Avalon River Cruise Blog
Avalon Affinity - Romantic Rhine 7 Night River Cruise
Avalon River Cruise - Heidelberg, Germany - Tuesday afternoon, October 20, 2009
This is a good point to speak about the value of an Avalon River Cruise. You get three gourmet meals daily, transporation across Europe and included tours like the canal cruise in Strasbourg and this grand day they have planned for us to take motor coaches across Germany to tour the Heidelberg Castle. This tour if purchased separately would probably cost about $125 Euros per person. We have four large motor coaches lined up in the park next to the ship .The tours were first class with uncrowded motorcoaches good drivers who moved across Switzerland, France and Southern Germany so we had the same drivers for three or four days. The ship would be moving up the river without us and we will meet them an hour or two up the river this evening when we are finished with the tour of Heidelberg and Heidelberg Castle.
Germany is slightly smaller than Montana, but with six times the population. These are mostly working people who make things. They are very reserved when going about their way, but if you engage them, they are friendly and outgoing in all aspects. The River towns benefit greatly from the tourist boats that ply the waters. Each town has nice dockage with pathways leading down to where the river boats park. As we were heading into fall, some of the beer gardens were already packed up for the year, but they looked like were large outdoor areas by the river with old shade trees and umbrellas that served as beer gardens for those who avoided shopping when departing the ships.
Todays guide is an expatriate American that is married to a German. She gives us a view of German culture from an American comparison point of view. She confirms that it is a fairly rigid culture where people are good about following German cultural mores and try to fit in socially. Kids are moved into one of three tracks pretty early in life to make sure they get a good technical education, if they are not on the college track. Even the technical or service careers provide good pay and lifestyle and they really seem to be having an economy that is better than most in the World even though they seem to work very hard most of the year. That is compensated by four weeks vacation as soon as you are hired by an employer, not earned over time. The culture also has a lifetime employment agreement with the Unions once people are employed. She also has commentary about driving and tells us the suggested speed limit is 130km. Getting a license is a laborious task involving classes and tests with more classes if you fail the tests. It costs about 1000e to get a license and she correctly pointed out that nobody's car had any dents or scratches as they are so proud to be driving in all instances.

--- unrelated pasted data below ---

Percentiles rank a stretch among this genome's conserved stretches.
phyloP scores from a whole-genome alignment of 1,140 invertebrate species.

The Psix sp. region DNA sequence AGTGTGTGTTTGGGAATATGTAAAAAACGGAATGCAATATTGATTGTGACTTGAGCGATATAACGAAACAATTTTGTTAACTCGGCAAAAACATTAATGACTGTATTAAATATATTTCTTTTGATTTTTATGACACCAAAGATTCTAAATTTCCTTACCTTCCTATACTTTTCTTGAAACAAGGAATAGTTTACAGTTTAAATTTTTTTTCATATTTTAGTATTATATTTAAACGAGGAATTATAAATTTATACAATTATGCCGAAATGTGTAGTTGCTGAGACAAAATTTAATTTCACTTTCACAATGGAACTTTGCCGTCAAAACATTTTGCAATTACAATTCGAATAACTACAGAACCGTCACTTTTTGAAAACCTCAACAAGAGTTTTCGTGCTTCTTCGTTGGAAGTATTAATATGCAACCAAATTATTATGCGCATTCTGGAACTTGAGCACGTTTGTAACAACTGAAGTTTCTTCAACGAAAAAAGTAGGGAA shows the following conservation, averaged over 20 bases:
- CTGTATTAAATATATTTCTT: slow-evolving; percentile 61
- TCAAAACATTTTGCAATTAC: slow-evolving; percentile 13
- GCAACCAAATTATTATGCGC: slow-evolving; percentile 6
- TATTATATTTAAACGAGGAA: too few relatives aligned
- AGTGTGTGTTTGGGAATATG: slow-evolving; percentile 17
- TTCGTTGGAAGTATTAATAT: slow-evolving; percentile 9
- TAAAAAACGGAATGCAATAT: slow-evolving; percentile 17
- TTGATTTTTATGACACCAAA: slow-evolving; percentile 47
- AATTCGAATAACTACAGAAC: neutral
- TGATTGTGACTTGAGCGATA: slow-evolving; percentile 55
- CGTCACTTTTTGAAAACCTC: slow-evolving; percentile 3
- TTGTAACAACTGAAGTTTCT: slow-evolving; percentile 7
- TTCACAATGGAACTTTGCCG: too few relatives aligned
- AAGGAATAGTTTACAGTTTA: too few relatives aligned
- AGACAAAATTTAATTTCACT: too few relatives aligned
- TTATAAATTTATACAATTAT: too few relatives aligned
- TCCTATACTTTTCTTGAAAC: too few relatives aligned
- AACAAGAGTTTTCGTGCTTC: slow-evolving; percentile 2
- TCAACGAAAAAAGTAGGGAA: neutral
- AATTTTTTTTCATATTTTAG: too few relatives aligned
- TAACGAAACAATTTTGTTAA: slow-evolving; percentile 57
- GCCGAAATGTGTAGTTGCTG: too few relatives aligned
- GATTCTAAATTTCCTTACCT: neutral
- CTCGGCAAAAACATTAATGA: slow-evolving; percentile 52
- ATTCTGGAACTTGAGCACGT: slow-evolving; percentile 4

The town of Heidelberg was not bombed during World War 2 because of the castle and is now NATO headquarters. It has no factories except cement and Heidelberg Printing Presses. We passed the uniquely shaped (all glass) Print Media Building which is supposed to have a fabulous restaurant on top and a controversial three legged steel horse statue out front. Most of Heidelberg is located on the Neckar River which is a small tributary to the Rhine. The river had kayakers and river crews of the associated colleges in town. Much of Heidelberg is a college town and you can see students everywhere as you pass through the streets up to the castle. The colleges are mostly scientific as the early religious people who were involved in Government always supported the scientific endeavors at these universities to advance mankind.